I sent a message to the American Dialect Society email list earlier this month, about a pronunciation that I’ve begun to wonder about recently. Here’s what I wrote, but with more accurate IPA symbols inserted:
I’m sure this has been analyzed somewhere at some point, but I don’t know where. What is the dialect that has [ɔ] lowering to [ɑ] in a stressed vowel preceding /ɹ/ and an unstressed vowel? In other words, the dialect that pronounces forest as “farrest,” Florida as “Flarrida”,Oregon as “Ahregun,” horrible etc. as “harrible” etc., authority as “autharity”, but still has [ɔ] in fort, lore, etc.? What is this realization called?
I’ve been vaguely aware of it for many years, but have begun to notice it more, especially among certain NPR speakers. I even heard one guy on Planet Money talk about a “flarrist” (florist), which is right in line with the phonetic environment I described, but was still a new pronunciation to me.
Actually, this question is complicated by the fact that various historically distinct vowels have merged in various combinations in various dialects of English when they appear before /ɹ/. These include the so-called Mary-merry-marry merger, the steer-stir merger, the fir-fur merger, and others, which you can read about in this Wikipedia post. I was even surprised to learn about a horse-hoarse merger, which made me realize that my father was not joking or deluding himself when he once claimed that for him horse and hoarse were not homophones. I pronounce them both [hɔɹs], but speakers without this merger pronounce hoarse as [hoɹs]. I have a hard time even imagining this pronunciation, with [o] coming before an [ɹ] at the end of a syllable (or in coda position, as phoneticians say), and have never perceived it in Dad’s speech. However, I can definitely hear it when it comes before [ɹ] at the beginning of a syllable (that is, in onset position). If you know my father, you can hear it when he calls someone a moron, which he has always pronounced [moɹɑn]: “Mo-ron!” When he does that, I find myself imagining a Southern pair of twin boys, named Jim Bob and Mo Ron. (For more on vowels before [ɹ], see this post.)
Anyway, I got some interesting responses. Kate Svoboda-Spanbock wrote, “It is a longstanding source of amusement to my L.A.-bred children, who laugh when I say AH-rinj but who nonetheless say that they are SAH-rry.” Her post jolted me into looking at my own pronunciation, because I definitely say “SAH-rry” (i.e. [sɑɹI]), and for that matter “to-MAH-row” and SAH-row,” and find the [ɔɹ] pronunciations of these words unusual.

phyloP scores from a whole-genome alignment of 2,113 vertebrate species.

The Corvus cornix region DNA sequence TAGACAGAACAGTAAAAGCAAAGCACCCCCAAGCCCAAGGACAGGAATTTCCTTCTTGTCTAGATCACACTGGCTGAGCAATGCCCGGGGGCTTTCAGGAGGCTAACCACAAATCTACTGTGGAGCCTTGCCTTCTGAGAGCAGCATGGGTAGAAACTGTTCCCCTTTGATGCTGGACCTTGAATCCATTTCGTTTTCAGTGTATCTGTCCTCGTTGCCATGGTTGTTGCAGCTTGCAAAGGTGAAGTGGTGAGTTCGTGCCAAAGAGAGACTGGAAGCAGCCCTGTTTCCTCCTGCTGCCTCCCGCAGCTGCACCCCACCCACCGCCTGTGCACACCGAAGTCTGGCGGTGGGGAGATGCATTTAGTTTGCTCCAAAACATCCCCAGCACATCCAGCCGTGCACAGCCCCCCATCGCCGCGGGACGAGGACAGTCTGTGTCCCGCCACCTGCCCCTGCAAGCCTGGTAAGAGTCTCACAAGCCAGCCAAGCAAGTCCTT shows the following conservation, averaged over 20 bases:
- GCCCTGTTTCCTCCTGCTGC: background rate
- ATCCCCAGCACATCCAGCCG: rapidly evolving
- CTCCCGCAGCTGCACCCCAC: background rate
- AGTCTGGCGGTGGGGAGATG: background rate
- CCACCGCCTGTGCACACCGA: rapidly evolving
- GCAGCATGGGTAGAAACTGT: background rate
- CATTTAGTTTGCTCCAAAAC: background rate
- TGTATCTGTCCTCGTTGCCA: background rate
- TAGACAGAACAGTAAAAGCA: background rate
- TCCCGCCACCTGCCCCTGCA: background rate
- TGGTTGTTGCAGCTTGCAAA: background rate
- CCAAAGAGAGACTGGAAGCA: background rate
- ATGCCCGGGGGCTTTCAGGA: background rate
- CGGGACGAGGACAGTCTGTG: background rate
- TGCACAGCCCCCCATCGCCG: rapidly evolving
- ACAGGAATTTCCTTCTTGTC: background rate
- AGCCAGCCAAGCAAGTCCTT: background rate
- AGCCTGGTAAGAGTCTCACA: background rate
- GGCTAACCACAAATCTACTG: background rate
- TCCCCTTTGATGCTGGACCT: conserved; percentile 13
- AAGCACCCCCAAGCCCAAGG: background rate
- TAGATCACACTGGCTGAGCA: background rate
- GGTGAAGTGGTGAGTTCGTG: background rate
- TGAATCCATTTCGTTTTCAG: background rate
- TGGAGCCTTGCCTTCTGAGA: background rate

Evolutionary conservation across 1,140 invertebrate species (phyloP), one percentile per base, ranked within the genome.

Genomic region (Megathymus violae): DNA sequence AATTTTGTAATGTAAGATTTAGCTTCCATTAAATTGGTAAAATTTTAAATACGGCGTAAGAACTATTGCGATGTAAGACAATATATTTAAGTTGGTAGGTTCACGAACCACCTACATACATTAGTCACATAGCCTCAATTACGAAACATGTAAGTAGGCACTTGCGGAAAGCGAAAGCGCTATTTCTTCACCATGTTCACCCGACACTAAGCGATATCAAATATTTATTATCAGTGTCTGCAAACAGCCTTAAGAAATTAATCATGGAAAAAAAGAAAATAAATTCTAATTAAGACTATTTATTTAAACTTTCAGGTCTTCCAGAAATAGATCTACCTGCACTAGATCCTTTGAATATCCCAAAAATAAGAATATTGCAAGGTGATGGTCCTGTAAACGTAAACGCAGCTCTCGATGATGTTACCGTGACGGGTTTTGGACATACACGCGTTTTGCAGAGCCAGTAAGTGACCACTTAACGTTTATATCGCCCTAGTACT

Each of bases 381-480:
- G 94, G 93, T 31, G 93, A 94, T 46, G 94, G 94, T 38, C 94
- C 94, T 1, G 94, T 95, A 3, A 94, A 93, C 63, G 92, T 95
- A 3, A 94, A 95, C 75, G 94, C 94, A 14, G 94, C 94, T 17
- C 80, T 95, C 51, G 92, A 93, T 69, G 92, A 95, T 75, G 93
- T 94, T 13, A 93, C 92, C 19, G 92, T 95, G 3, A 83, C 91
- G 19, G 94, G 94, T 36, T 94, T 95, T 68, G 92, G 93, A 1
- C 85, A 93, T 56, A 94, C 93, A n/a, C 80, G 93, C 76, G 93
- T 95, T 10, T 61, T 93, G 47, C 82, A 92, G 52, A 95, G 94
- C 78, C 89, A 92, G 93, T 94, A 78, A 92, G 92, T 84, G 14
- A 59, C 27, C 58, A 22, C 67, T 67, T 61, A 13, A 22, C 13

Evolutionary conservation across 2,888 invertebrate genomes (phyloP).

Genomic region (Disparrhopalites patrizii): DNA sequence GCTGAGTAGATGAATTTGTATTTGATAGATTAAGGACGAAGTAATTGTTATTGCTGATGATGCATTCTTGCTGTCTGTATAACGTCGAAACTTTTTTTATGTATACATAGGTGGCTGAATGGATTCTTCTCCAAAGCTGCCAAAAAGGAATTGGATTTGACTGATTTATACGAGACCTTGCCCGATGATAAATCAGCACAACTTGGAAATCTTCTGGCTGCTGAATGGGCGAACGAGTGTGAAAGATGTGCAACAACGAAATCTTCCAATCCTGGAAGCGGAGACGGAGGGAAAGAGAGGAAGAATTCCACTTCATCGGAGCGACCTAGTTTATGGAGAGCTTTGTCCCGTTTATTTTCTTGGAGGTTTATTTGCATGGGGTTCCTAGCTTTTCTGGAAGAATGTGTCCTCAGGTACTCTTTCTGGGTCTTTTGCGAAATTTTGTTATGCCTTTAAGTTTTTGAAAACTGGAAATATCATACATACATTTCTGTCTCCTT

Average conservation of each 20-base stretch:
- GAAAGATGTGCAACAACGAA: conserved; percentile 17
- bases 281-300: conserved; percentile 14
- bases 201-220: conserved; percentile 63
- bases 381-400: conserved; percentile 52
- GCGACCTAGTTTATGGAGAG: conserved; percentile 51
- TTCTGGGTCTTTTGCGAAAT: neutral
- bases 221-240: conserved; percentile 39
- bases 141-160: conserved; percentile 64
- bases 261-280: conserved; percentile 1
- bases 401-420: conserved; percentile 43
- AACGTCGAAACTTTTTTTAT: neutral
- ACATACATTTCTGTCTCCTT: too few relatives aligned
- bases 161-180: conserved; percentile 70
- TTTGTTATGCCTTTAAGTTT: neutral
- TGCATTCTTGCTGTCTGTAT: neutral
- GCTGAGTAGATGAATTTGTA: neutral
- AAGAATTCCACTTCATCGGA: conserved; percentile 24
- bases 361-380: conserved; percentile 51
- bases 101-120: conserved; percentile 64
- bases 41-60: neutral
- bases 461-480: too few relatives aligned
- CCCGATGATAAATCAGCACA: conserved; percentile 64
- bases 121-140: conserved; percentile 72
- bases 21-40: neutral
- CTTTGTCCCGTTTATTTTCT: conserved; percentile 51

In fact, my “SAH-rry” might not even match that of Kate’s children, because phonetically, there is more than one “ah” sound. There’s the low back unround [ɑ] that I’ve been using in the IPA notations, but there’s also the low back round [ɒ], which might appear in cough, depending on your dialect. To tell you the truth, I’m not very good at distinguishing the low back vowels, and as far as I can tell, I might be using either of them.
Ben Zimmer wrote that [ɑɹ] instead of [ɔɹ] was common in New York City, as well as in Philadelphia and the Carolinas, and gave a link to the Wikipedia page I linked to above. Paul Johnston corroborated, citing his NYC parents’ consistent [ɑɹ] pronunciation, while also noting his own nearly universal shift to [ɔɹ] in his adult life.
Larry Horn wrote that the change is almost certainly happening via lexical diffusion–that is, somewhat haphazardly on a word-by-word basis. He recalled social pressure he experienced to change some of his pronunciations in college:
[T]ypically, whatever the shibboleths are may be under the most pressure to change, which is why I switched [to the [ɔɹ] pronunciation] on corridor and moral earlier–and more consistently than–Florida or florist.
Joel Berson confirmed the somewhat unpredictable nature of this change, writing:
[M]y vacillations and shifts are different from Larry’s…. For example, I’m sure I seldom
say “florist” but mostly “flarrist”. But I say “floral”, not “flarral”.
Eventually, the discussion wandered to some of those other pre-R mergers that I mentioned earlier. Although I excluded from my query words that had [ɹ] in coda position, some of them came up in the discussion anyway. Matt Wilson mentioned the cord-card merger, which Wilson Gray (recalling his youth in Saint Louis) might have called the fort-fart merger. In elementary school, he and his classmates preferred to avoid saying any number between 39 and 50 for this reason. I also hear this kind of merger in the speech of Jessica Lange’s character in American Horror Story: Asylum.
As the discussion petered out, Charlie Doyle brought up the knock-knock joke that depends on the [ɑɹ] pronunciation of orange, whose punch line is “[ɑɹə̃nʤ] you glad I didn’t say ‘banana’?” That reminded me of a poem composed by Tom Lehrer in response to the challenge of finding a word that rhymed with orange:
Eating an orange
While making love
would make for bizarre enj-
A couple of respondents to my post noted that there wasn’t a nice, convenient name for this particular phonetic phenomenon. Larry Horn proposed and quickly rejected “East Coast Ah-ringe”. My humble proposal is in the title of this post. If any dialectologists are reading this, what do you say? Is there a name? If not, what do you propose? Ben Trawick-Smith, and Rick Aschmann, I’m looking at you!